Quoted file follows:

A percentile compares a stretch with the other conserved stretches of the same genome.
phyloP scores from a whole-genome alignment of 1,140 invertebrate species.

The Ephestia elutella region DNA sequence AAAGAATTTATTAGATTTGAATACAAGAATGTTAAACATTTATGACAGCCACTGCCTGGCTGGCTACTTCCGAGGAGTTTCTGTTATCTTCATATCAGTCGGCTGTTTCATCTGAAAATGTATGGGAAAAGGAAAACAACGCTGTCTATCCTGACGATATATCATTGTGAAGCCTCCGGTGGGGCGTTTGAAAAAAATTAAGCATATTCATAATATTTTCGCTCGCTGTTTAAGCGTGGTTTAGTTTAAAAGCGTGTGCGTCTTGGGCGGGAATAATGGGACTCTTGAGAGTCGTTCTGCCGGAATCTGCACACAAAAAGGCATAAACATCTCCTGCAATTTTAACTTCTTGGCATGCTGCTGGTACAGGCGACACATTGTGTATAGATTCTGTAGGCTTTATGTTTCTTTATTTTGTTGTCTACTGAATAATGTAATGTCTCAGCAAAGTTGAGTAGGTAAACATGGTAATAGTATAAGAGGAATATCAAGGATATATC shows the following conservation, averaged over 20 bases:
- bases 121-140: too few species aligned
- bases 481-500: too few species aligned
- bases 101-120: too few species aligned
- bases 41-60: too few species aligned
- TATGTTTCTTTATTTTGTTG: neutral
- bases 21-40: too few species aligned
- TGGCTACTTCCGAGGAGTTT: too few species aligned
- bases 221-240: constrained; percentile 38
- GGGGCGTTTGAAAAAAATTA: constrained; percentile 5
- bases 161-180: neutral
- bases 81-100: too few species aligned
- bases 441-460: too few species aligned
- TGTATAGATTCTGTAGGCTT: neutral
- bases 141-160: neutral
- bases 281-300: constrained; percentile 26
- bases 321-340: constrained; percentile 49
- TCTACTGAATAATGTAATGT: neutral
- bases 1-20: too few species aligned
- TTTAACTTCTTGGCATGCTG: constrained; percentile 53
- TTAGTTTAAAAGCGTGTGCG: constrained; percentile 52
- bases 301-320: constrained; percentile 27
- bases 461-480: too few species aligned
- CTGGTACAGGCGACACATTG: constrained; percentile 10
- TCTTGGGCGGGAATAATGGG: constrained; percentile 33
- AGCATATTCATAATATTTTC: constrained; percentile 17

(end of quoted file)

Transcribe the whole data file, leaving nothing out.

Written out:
A percentile compares a stretch with the other conserved stretches of the same genome.
phyloP scores from a whole-genome alignment of 1,140 invertebrate species.

The Ephestia elutella region DNA sequence AAAGAATTTATTAGATTTGAATACAAGAATGTTAAACATTTATGACAGCCACTGCCTGGCTGGCTACTTCCGAGGAGTTTCTGTTATCTTCATATCAGTCGGCTGTTTCATCTGAAAATGTATGGGAAAAGGAAAACAACGCTGTCTATCCTGACGATATATCATTGTGAAGCCTCCGGTGGGGCGTTTGAAAAAAATTAAGCATATTCATAATATTTTCGCTCGCTGTTTAAGCGTGGTTTAGTTTAAAAGCGTGTGCGTCTTGGGCGGGAATAATGGGACTCTTGAGAGTCGTTCTGCCGGAATCTGCACACAAAAAGGCATAAACATCTCCTGCAATTTTAACTTCTTGGCATGCTGCTGGTACAGGCGACACATTGTGTATAGATTCTGTAGGCTTTATGTTTCTTTATTTTGTTGTCTACTGAATAATGTAATGTCTCAGCAAAGTTGAGTAGGTAAACATGGTAATAGTATAAGAGGAATATCAAGGATATATC shows the following conservation, averaged over 20 bases:
- bases 121-140: too few species aligned
- bases 481-500: too few species aligned
- bases 101-120: too few species aligned
- bases 41-60: too few species aligned
- TATGTTTCTTTATTTTGTTG: neutral
- bases 21-40: too few species aligned
- TGGCTACTTCCGAGGAGTTT: too few species aligned
- bases 221-240: constrained; percentile 38
- GGGGCGTTTGAAAAAAATTA: constrained; percentile 5
- bases 161-180: neutral
- bases 81-100: too few species aligned
- bases 441-460: too few species aligned
- TGTATAGATTCTGTAGGCTT: neutral
- bases 141-160: neutral
- bases 281-300: constrained; percentile 26
- bases 321-340: constrained; percentile 49
- TCTACTGAATAATGTAATGT: neutral
- bases 1-20: too few species aligned
- TTTAACTTCTTGGCATGCTG: constrained; percentile 53
- TTAGTTTAAAAGCGTGTGCG: constrained; percentile 52
- bases 301-320: constrained; percentile 27
- bases 461-480: too few species aligned
- CTGGTACAGGCGACACATTG: constrained; percentile 10
- TCTTGGGCGGGAATAATGGG: constrained; percentile 33
- AGCATATTCATAATATTTTC: constrained; percentile 17